A bicycle ride can offer freedom, joy and exuberance like few other activities – and that is exactly what Ted Forrest offers seniors in the East Wellington Community Services’ (EWCS) adult day program in Erin.
Each Thursday from the end of May to the beginning of October, Forrest gathers volunteers and takes adult day program participants for a bicycle ride along the Elora-Cataract Trailway on specially-outfitted wheelchair bikes.
The volunteer pedals and steers while the passenger can relax and enjoy the scenery in a wheelchair-type seat that also serves as the front wheels of the bicycle.
“He’s so passionate about it and he’s so happy to help and seeing the adult day program participants, smiles on their faces when he comes, is just remarkable and there’s a line up and there’s a rush for the door to see who can ride first,” said Becky Walker, EWCS manager of community outreach and older adult programs.
“They eagerly bring their helmets in; it’s really nice that he does it himself and it’s his program and … he shares his time with us.”
Walker was so impressed that she nominated Forrest and the Bike Buddy program for the Ontario Community Support Association’s commitment to volunteer service award. He won last month.
However, he accepted the award on behalf of his fellow Bike Buddies Michael Russell, Jim Hanenberg and Michael Collins.
“It’s a team and it’s important for people to realize that,” Forrest said.
“Yes, I had something to do with getting this thing set up, (but) on the activity basis you can’t do it alone at all. You need a team.”
According to Walker, Forrest did more than just set up the program.
“I’ve been with East Wellington Community Services for just over a year so he had started the program before I had got there, but the moment I met him he was just so passionate and so engaged and wanting to provide this program and to take ownership of it,” Walker said.
“It’s … hard to find a person like Ted who understands and is able to run a program all by themselves and really find that unique niche and bring it to the seniors.”
Forrest and his Bike Buddy volunteers take each a passenger for a 20 to 30 minute bike ride.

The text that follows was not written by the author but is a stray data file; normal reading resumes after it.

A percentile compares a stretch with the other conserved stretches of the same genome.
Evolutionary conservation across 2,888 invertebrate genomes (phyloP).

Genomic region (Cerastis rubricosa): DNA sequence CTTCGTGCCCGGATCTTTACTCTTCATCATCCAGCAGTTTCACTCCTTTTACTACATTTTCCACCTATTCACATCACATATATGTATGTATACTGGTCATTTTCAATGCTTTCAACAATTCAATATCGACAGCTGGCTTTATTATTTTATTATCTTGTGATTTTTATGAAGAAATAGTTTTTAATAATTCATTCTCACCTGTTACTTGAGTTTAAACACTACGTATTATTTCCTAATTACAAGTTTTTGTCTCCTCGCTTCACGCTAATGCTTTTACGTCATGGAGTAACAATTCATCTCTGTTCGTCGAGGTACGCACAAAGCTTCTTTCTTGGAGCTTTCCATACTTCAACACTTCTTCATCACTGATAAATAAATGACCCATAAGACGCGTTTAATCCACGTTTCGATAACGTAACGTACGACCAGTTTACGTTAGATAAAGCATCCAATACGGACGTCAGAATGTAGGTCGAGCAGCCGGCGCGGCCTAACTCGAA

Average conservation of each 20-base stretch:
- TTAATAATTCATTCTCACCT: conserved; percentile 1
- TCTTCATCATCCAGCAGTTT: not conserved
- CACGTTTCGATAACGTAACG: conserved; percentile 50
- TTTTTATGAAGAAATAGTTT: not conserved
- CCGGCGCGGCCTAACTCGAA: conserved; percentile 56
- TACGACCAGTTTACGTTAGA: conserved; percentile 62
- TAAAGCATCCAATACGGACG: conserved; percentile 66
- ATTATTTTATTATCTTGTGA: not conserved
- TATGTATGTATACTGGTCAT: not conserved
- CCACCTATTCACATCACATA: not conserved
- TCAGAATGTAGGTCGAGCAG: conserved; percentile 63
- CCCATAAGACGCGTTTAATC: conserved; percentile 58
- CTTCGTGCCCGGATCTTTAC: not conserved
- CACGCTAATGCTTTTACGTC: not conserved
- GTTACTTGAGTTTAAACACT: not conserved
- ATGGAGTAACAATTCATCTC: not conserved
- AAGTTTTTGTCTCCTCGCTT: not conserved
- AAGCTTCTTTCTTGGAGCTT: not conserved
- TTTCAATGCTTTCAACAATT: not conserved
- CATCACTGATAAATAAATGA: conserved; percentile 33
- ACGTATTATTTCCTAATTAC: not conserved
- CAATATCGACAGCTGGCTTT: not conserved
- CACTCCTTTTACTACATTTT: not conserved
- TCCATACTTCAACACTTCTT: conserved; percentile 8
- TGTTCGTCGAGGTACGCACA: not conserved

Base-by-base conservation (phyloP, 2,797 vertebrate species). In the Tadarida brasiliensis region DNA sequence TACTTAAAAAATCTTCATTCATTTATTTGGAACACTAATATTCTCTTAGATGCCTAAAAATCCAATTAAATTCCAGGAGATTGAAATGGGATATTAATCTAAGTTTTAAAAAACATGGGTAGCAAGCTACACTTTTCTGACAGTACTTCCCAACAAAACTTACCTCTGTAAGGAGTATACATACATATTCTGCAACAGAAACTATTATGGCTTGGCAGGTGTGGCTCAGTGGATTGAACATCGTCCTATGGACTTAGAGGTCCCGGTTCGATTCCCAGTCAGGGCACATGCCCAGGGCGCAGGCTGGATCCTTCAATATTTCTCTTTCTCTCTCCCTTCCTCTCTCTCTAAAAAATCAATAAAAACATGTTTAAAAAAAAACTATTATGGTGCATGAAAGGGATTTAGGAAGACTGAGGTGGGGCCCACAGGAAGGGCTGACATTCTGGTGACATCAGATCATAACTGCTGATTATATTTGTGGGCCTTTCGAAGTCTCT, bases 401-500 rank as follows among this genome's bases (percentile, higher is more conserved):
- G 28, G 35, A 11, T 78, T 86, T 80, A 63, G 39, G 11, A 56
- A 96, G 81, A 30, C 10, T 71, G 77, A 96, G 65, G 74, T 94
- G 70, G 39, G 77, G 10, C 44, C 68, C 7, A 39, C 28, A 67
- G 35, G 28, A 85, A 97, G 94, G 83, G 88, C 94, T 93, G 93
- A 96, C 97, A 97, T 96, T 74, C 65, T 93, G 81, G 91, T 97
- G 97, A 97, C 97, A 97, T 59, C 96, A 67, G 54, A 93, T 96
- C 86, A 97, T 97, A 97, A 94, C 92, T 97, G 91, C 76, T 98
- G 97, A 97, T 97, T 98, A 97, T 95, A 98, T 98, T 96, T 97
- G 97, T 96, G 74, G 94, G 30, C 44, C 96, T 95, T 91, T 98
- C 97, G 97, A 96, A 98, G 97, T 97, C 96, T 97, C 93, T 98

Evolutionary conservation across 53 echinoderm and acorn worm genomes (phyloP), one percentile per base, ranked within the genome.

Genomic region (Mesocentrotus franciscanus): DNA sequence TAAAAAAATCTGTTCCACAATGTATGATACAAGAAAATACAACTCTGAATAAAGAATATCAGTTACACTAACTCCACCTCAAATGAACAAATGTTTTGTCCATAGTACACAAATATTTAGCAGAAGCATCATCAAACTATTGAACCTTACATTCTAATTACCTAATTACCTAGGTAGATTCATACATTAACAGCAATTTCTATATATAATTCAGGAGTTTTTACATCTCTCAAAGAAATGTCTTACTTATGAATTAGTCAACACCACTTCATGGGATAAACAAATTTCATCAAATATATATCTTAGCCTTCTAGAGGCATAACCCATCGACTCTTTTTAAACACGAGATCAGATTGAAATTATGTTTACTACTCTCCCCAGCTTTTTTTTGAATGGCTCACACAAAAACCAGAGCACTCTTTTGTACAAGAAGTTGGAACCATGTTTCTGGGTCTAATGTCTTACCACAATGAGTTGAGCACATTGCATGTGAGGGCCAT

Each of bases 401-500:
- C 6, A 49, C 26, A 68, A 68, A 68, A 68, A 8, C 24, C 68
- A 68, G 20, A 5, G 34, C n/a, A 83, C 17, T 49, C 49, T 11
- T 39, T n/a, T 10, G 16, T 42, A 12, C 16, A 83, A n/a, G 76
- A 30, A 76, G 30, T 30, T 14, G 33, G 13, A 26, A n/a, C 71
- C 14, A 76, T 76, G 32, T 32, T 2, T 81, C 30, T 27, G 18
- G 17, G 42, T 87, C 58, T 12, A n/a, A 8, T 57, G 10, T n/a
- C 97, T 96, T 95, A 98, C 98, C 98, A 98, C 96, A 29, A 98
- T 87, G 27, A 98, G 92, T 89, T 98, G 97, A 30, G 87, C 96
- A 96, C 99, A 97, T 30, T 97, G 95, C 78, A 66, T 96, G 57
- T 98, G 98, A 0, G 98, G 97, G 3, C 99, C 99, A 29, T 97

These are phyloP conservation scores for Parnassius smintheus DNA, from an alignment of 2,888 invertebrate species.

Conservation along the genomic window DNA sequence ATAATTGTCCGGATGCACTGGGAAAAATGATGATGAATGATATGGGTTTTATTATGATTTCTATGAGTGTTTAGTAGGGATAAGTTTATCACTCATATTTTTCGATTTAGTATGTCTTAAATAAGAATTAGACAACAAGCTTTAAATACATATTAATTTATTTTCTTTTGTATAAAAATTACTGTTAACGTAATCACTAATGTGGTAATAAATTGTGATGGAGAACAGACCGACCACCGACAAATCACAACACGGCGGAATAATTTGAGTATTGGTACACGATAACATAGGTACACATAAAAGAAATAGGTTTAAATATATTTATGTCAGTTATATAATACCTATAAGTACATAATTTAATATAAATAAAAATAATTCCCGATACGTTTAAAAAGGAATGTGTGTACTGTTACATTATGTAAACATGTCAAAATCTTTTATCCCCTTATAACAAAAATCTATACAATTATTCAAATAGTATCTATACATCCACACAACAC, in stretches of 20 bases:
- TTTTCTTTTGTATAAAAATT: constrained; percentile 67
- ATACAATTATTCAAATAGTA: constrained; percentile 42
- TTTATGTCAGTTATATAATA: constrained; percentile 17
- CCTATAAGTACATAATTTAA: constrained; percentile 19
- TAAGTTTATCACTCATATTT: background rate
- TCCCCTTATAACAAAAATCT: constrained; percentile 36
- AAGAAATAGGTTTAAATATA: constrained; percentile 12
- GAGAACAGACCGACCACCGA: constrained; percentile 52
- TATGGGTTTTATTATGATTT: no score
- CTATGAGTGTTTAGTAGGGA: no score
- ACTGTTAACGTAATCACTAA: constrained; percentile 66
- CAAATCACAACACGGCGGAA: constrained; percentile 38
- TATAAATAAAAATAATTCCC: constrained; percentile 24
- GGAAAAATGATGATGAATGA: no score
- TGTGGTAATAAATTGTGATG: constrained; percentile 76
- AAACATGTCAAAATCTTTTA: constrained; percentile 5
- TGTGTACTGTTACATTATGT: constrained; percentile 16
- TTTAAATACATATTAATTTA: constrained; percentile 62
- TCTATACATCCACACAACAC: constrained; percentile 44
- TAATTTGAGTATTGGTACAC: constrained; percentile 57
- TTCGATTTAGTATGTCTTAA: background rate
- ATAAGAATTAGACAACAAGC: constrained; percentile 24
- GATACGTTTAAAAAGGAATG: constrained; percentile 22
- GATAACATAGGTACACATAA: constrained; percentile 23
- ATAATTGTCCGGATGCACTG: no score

“They’re really chomping at the bit just to take off and go for a ride,” Forrest said.
“It’s absolutely incredible.”
Forrest has volunteered with the Bike Buddy program at Wellington Terrace Long Term Care Home since 2008 and it was in 2013 that he saw the opportunity to bring the program to Erin.
When Community Living Guelph Wellington opened an ARC Industries building in Erin the community was in fundraising mode.
Forrest’s gym, Erin PhysioFitness, wanted to fundraise and Forrest suggested raising money to buy the wheelchair bikes for ARC Industries.
The Community Living executive director was on board so Forrest went to the Optimist Club of Erin, Rotary Club of Erin and the Erin District Lions Club to ask for donations.
“I’m after $7,500, I’m not after chicken feed, this is serious money and the three clubs were looking for a joint project,” he said, remembering. “So each one of them gave us $2,500.”
Through additional community fundraising Forrest raised another $6,500 and was able to buy two of the duet wheelchair bicycle tandems from Mobility and Access Inc. in the U.S. and helmets for all of the ARC participants.
However, there was a catch.
“I made ARC Industries agree that since we’re not using the bikes every day that if there are other community programs where we can use these we have to be able to borrow the bikes to do them,” he explained.
And that’s how the adult day program Bike Buddy program was born.
“We talked to (EWCS) around 2014 and we finally got some people to ride in 2015,” Forrest explained.
“There was a certain reluctance from the seniors.
“‘Is it safe? … Where are you taking me? Will I get back?’ That kind of thing but we have core group of about six or seven now.”
Walker said one of the things that makes the program so unique is that it’s run by primarily male volunteers.
“In any program, a lot of our volunteers are females and this is a male volunteer who has made it enticing enough to his friends to have other male volunteers come with him. And so when you have a male participant in the adult day program they really connect with that male,” Walker explained.
“They spend all day with a lot of females in the program, all female staff, all female volunteers and then Ted and his buddies come in to take you for a bike ride … so just the sense of camaraderie and friendship that Ted brings along volunteering.”
Michael Russell, another Bike Buddy, said it’s more than just volunteering for him.
“I look forward both for helping seniors or ARC individuals and also for me it’s exercise,” said Russell, a recreational cycler.
“You feel you’ve had a workout if you’ve spent two or three hours riding the bike and then just the idea of talking to older people or talking to different individuals that it breaks up their day.
“It’s another activity for them, which I think is great.”
Now Forrest is setting his sights on introducing Bike Buddy-type programs across Canada.
Mobility and Access Inc. has asked Forrest to be their sales agent for Canada so he will be selling the wheelchair-bicycle tandems and other options from coast to coast.
“It’s become a bit of a passion because of what I can see it doing,” Forrest said.
“So we’re going to launch a campaign to try to get people to look at this as maybe a Canada 150 project in their community.”
One wheelchair bicycle will cost about US$5,200 from now until the end of 2017.
Anyone interested in the wheelchair bicycles or setting up a fundraising model or volunteering with the Erin Bike Buddy program, can contact Forrest at firstname.lastname@example.org or at 519-938-1592.